9-11 Memorial

Norristown, Pennsylvania

Installation September 2005

Photo Han Vu

A Memorial Journey Documentary


The Healing Art - Art About 9/11
NJN/State of the Arts
A Memorial Journey (Excerpt)

9/11 Memorial (Working on 9-11 Memorial) 

9/11 Memorial (welded hand at Foundry) 
Photo: Han Vu

9/11 Memorial (Full view, Courthouse Plaza, Norristown, Pennsylvania, Unveiling ceremony), 2005
Bronze, steel I-beam salvaged from World Trade Center, corten steel
18’ x 16’ x 16’ 
Photo: Han Vu

9/11 Memorial (Unveiling Ceremony Speech)
Photo: Han Vu

9/11 Memorial (Detail, Unveiling Ceremony) 
Photo: Han Vu

9/11 Memorial (Detail)
Photo: Han Vu

9/11 Memorial (In front of Courthouse - Detail)

Photo: Carol M. Highsmith 

Library of Congress Catalog #2019689991


Background: In 2003, Sassona Norton was selected in an international competition to design and build a prominent 9/11 Memorial in Pennsylvania. The Memorial was underwritten by Montgomery County, which includes Philadelphia at large. The city and the surrounding communities lost fourteen of their residents in the World Trade Center attack, and the memorial was to honor the victims and the first responders. It was installed in 2005, on the fourth anniversary of 9/11, in Norristown, the County seat, on the Courthouse plaza overlooking the city.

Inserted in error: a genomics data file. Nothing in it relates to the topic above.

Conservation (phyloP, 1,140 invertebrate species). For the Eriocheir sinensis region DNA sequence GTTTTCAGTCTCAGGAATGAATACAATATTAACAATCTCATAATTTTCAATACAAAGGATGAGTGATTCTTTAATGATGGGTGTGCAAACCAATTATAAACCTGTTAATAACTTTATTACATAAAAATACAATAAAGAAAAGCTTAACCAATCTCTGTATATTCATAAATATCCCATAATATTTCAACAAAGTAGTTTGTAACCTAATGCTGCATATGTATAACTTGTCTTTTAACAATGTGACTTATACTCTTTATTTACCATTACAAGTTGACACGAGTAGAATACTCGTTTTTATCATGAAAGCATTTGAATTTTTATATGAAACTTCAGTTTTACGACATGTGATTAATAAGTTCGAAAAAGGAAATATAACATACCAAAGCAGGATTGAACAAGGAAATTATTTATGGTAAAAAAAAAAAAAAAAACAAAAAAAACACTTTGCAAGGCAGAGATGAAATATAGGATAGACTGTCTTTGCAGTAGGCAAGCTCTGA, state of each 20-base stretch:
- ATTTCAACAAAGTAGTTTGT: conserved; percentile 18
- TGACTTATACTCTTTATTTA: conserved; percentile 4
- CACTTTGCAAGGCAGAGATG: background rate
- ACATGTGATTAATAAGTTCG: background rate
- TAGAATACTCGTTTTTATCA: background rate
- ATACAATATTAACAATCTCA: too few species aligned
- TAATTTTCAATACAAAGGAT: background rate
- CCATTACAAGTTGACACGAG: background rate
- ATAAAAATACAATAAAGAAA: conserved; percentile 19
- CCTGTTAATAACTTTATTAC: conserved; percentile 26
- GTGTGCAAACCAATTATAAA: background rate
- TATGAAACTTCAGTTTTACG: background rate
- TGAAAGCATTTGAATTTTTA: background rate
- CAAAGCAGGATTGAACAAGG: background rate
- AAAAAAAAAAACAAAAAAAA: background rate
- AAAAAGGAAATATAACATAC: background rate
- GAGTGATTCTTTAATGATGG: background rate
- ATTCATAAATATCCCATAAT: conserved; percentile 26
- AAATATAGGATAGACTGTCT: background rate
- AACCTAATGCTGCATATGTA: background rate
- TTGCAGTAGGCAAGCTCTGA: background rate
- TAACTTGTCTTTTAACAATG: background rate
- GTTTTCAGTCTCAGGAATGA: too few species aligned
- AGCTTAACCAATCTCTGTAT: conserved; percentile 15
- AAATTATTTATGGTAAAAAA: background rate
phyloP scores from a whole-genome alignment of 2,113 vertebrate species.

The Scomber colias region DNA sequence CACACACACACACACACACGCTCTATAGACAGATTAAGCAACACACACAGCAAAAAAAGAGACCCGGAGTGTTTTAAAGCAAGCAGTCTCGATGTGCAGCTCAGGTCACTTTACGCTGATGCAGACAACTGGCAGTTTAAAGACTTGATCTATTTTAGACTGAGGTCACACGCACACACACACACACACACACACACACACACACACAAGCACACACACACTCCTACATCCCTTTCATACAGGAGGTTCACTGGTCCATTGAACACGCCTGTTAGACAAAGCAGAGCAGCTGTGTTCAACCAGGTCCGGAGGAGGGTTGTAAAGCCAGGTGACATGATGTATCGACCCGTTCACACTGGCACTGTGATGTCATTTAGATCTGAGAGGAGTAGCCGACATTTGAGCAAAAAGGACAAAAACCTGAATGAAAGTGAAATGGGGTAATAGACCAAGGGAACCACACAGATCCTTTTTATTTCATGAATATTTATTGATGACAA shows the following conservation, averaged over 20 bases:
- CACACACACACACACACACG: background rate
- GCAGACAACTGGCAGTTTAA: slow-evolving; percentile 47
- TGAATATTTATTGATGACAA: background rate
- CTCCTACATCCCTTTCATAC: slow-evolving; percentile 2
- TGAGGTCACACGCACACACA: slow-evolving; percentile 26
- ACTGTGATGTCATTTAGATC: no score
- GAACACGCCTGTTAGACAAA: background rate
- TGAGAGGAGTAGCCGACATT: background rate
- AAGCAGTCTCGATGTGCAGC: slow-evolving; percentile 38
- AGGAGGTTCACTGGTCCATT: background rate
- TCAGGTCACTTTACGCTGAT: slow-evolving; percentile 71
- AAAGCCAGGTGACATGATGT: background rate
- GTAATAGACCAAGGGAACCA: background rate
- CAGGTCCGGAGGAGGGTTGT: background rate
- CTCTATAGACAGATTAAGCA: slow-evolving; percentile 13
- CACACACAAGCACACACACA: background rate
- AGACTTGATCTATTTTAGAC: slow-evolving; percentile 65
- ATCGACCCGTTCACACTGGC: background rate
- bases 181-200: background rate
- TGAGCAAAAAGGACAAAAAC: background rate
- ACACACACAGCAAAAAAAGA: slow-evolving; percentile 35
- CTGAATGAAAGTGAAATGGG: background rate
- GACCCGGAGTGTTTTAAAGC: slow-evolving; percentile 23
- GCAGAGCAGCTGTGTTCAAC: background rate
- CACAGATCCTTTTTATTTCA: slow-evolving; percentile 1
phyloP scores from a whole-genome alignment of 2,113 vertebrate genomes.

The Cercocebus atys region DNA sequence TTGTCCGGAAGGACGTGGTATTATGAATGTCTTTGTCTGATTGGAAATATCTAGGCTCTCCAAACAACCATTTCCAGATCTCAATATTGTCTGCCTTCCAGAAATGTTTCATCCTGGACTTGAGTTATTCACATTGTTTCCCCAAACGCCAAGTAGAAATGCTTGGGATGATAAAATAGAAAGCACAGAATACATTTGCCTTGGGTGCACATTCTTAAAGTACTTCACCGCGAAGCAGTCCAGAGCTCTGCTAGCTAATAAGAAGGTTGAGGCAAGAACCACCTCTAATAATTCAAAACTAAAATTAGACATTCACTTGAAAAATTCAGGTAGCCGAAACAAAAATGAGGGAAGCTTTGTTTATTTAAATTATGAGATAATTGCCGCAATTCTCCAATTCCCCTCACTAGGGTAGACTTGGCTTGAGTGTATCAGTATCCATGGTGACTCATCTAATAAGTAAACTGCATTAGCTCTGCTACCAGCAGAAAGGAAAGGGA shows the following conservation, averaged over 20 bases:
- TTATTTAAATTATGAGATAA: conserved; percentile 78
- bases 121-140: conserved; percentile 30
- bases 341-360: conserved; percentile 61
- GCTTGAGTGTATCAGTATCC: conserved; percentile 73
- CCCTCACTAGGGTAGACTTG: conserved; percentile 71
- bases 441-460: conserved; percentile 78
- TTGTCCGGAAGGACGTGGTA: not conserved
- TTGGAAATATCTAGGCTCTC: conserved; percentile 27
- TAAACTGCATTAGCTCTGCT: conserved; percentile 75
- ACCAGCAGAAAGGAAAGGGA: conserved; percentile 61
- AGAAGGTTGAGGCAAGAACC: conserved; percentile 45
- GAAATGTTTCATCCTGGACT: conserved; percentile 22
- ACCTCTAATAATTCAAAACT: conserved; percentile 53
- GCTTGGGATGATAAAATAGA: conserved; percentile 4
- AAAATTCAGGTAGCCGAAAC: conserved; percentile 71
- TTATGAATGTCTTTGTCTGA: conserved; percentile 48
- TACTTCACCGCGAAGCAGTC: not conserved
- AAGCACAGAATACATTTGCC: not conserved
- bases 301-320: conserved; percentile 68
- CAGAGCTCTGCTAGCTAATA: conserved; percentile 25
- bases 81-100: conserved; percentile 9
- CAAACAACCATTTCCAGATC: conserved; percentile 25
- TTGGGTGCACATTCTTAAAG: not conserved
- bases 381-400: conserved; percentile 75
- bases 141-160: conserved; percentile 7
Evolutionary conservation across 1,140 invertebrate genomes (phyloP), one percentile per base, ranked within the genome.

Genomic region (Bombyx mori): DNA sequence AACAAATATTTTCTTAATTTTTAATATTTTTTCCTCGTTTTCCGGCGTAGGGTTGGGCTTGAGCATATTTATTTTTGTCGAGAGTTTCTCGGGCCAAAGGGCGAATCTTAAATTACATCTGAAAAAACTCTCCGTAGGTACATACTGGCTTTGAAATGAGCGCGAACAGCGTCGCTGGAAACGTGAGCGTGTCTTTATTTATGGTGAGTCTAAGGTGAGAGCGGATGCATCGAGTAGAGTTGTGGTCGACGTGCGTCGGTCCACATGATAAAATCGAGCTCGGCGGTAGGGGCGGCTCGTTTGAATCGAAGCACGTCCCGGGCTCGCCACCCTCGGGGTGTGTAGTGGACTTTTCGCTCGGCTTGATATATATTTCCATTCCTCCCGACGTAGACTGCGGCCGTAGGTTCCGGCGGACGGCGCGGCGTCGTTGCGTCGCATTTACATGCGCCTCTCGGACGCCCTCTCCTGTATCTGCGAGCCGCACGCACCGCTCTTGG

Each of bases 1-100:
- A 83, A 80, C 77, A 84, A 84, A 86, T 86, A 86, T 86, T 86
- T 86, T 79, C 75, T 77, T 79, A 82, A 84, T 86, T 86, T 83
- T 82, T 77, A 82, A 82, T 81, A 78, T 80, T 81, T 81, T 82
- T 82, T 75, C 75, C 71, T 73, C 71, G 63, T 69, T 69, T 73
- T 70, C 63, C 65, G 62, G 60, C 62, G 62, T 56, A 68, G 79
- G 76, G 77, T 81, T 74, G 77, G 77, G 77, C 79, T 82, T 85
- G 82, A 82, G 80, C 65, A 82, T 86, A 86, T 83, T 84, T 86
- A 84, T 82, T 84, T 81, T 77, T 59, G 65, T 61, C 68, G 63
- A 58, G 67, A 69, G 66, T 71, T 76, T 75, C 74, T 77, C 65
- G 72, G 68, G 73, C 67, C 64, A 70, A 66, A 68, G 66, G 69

Concept and Description: Eighteen feet tall, the bronze and Corten steel 9/11 Memorial raises a pair of two seven-and-a-half foot hands lifting an I-beam, which was salvaged from the fallen North Tower. Rough and knurled, the hands cradle the twisted, torn and scorched I-beam with great tenderness. They rise on top of a tilted square steel column anchored at the edge of a large steel disc, which is s circled with the statement: “September 11, 2001: the many who were killed; the many who fought to save others. Memories never die.”

Norton looked to extend the memorial’s message beyond the tragedy into the process of remembrance. In juxtaposing hardness against softness, the 9/11 Memorial expresses the power of transformation. For Norton, the transcendental evolution of remembering starts with the horrific tragedy and ends with the introduction of the mix of strength and sadness.  The lifting of the I-beam hints at the impact of the past on the future and the beginning of the journey from here to there. 

The 9/11 Memorial is one of the largest in Pennsylvania. But for Norton, its importance lies in extending the message from now into a time that is yet to come.  Public art of historical meaning has the power to broaden our thinking and affect our behavior. In creating a 9/11 Memorial about the complex act of remembrance, Norton wished to introduce an element of hope into the darkness of the days.  She looked into the possibility that unimaginable pain may lead to a resolve, that sorrow may replace rage, and that a horrific experience could ultimately turn to a source of determination and strength.  

The 9/11 Memorial turned also to a destination of personal remembrance for those who have lost their loved ones.  Since its dedication ceremony in 2005, a large number of wreaths have been laid every anniversary at the feet of the Memorial.